Despite its criticism of the article, the district seems to have taken its message to heart. Anoka-Hennepin has now adopted a new measure, the Respectful Learning Environment Policy.

Writes the AP of the revised agenda:

When contentious political, religious, social matters or economic issues come up—it does not specifically cite sexuality issues—teachers shouldn’t try to persuade students to adopt a particular viewpoint. It calls for teachers to foster respectful exchanges of views. It also says in such discussions, staff should affirm the dignity and self-worth of all students, regardless of race, religion, gender or sexual orientation.

But some students aren’t sure it goes far enough:

Rachael Hawley, a senior at Anoka High School who led a petition drive against the old policy, said she isn’t sure how much of a difference the new “Respectful Learning Environment” policy will make in the long run but hopes it opens the door to better discussions.

What do you think: Does the district need to specifically say, “no bullying of gay people” or is this generally worded “Respectful Learning Environment” policy enough?

By:           Evan Mulvihill
On:           Feb 14, 2012
Tagged: , , , ,

  • 7 Comments
    • Ambrose
      Ambrose

      Two recent national research studies by GLSEN have confirmed that LGBTQ students face a disproportionately large amount of incidents of school-based bullying. Given that fact, the failure to address explicitly the rights of GLBTQ students in anti-bullying measures too often leaves staff and students feeling “off the hook”: They often simply don’t recognize anti-LGBTQ bullying for what it is. Witness the incident in which a gay teacher in the Fort Worth Independent School district was given a disciplinary letter earlier this school year when he had the temerity to write up a student for harassing anti-gay comments clearly directed at him as an individual, the last in a lengthy series of harassing comments and acts by said student and some of his friends. The administrators, though confronted with clear evidence of the student’s intent to single out this individual teacher as an object of humiliation, confused the student’s bullying behavior for protected “religious-based speech.” The district had recently adopted a good anti-bullying policy specifically addressing LGBTQ-based bullying, but had failed to train administrators on its content or implementation. So yes, to be effective, anti-bullying measures need specifically to address anti-LGBTQ bullying, and those policies need to be the basis of staff and student education on the issue.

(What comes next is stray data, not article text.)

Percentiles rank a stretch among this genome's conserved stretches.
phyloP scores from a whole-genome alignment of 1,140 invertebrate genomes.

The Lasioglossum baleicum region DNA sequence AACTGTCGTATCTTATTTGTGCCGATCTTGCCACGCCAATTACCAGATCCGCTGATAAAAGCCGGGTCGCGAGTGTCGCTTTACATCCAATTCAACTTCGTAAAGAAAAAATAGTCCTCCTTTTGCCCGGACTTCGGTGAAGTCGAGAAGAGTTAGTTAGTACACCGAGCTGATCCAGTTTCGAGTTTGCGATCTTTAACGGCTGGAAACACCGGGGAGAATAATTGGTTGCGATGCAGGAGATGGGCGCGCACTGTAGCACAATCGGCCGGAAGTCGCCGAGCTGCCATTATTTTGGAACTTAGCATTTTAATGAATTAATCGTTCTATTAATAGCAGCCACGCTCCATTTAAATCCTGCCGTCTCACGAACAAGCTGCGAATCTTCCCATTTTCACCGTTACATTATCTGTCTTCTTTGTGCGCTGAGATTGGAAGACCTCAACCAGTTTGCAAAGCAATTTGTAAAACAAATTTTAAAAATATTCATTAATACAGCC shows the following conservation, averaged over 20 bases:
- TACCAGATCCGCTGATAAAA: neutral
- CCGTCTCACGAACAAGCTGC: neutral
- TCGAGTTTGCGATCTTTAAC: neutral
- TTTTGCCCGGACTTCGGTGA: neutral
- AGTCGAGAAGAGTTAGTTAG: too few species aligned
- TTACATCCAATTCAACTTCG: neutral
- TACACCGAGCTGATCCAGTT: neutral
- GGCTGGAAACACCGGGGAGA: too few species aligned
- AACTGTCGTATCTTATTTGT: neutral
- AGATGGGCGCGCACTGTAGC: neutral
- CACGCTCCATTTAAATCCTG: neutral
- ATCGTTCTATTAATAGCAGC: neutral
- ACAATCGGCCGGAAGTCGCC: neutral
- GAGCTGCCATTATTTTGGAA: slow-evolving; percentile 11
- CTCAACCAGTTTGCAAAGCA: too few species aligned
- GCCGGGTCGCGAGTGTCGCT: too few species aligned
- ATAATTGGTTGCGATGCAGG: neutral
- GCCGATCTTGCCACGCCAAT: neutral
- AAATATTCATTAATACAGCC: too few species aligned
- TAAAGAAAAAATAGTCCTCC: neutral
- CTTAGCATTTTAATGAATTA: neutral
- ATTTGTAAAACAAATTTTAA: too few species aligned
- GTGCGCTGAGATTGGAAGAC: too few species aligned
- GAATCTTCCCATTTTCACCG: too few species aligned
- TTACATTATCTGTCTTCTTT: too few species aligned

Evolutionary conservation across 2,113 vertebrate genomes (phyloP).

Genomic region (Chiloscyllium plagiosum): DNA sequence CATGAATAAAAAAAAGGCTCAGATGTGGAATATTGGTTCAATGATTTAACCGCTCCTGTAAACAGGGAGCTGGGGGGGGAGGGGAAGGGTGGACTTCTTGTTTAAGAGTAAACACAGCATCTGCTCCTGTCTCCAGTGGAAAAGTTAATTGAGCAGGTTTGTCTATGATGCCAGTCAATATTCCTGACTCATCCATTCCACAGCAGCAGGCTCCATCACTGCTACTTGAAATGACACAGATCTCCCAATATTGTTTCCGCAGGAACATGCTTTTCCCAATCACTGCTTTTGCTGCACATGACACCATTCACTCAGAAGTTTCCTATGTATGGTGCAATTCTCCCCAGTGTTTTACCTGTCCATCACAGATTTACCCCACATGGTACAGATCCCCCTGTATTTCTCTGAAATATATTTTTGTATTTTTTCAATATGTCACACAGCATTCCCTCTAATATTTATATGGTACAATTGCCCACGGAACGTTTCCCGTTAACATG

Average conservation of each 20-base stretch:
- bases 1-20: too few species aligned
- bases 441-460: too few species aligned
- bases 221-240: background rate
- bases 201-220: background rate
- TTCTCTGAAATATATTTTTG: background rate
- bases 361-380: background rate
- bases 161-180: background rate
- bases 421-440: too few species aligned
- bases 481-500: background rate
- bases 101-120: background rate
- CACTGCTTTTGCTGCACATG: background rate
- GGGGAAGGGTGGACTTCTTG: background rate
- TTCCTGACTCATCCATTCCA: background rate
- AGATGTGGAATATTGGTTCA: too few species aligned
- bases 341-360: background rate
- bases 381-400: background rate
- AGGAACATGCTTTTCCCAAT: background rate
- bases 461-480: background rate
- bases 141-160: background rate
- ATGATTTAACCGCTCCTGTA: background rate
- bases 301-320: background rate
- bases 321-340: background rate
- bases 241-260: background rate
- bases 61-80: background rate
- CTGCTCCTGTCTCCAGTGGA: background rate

Feb 14, 2012 at 12:33 pm · @ReplyReply to this comment ·
    • the crustybastard
      the crustybastard

      Mandating the “respectful exchange of views” means that you can’t tell an irrational bigot that the irrational bigotry s/he’s spouting is either irrational or bigoted — because that would be “disrespectful.”

      “There is a cult of ignorance in the United States, and there has always been. The strain of anti-intellectualism has been a constant thread winding its way through our political and cultural life, nurtured by the false notion that democracy means that “my ignorance is just as good as your knowledge.”
      - Isaac Asimov

      Feb 14, 2012 at 12:42 pm · @ReplyReply to this comment ·
    • Gina
      Gina